The Health Department conducts West Nile Virus activities annually from June through October. Dead bird collection, mosquito trapping, and mosquito larvae sampling are conducted during that time. Free mosquito repellent and educational materials are available throughout the year.
What is West Nile Virus (WNV)?
West Nile virus (WNV) is the leading cause of mosquito-borne disease in the continental United States. It is most commonly spread to people by the bite of an infected mosquito. Cases of WNV occur during mosquito season, which starts in the summer and continues through fall. There are no vaccines to prevent or medications to treat WNV in people. Fortunately, most people infected with WNV do not feel sick. About 1 in 5 people who are infected develop a fever and other symptoms. About 1 out of 150 infected people develop a serious, sometimes fatal, illness. You can reduce your risk of WNV by using insect repellent and wearing long-sleeved shirts and long pants to prevent mosquito bites
How does WNV spread to humans?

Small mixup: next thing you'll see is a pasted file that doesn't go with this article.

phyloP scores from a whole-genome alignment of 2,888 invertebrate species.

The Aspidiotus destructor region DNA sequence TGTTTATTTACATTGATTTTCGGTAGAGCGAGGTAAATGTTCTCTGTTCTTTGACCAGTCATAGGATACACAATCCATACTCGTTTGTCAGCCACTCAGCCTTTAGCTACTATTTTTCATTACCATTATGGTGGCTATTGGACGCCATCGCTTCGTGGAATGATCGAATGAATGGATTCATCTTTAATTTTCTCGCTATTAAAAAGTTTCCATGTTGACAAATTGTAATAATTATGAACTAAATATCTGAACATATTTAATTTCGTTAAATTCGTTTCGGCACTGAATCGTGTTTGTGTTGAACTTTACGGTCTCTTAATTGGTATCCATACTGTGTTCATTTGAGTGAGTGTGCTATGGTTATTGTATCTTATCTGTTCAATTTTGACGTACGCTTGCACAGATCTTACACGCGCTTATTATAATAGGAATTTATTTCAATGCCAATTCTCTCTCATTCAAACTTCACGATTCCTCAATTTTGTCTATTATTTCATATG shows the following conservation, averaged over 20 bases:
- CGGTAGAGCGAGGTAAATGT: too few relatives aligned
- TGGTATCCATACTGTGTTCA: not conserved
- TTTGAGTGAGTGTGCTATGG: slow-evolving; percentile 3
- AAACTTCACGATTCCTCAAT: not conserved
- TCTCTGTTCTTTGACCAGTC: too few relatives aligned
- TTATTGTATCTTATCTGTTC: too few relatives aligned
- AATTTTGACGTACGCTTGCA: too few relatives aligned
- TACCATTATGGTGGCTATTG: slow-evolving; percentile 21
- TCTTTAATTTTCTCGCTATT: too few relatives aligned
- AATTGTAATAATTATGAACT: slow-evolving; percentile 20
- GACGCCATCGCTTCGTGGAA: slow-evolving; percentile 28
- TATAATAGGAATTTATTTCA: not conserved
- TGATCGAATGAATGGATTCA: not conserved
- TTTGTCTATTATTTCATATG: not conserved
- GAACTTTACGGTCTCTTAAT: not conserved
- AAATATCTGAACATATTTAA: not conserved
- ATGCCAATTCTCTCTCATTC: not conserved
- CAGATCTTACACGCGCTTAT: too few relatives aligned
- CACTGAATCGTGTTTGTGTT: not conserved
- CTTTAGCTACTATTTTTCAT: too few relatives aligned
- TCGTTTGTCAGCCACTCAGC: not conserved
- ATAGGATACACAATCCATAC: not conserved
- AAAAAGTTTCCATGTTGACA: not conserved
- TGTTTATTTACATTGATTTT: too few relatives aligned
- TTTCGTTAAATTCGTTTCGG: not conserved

West Nile virus is most commonly spread to people by the bite of an infected mosquito.
Mosquitoes become infected when they feed on infected birds. Infected mosquitoes then spread West Nile virus to people and other animals by biting them.
What are the signs and symptoms of the West Nile Virus?
- Common symptoms: Fever, nausea headache, swollen lymph glands, skin rash, and muscle aches
- Severe symptoms: High fever, stiff neck, confusion, occasional convulsions, coma, tremors, stupor, paralysis and muscle weakness
- No symptoms in most people
- Febrile illness (fever) in some people
- Serious symptoms in a few people
For more information visit the Nebraska Department of Health and Human Services
Content source: Centers for Disease Control and Prevention, National Center for Emerging and Zoonotic Infectious Diseases (NCEZID), Division of Vector-Borne Diseases (DVBD)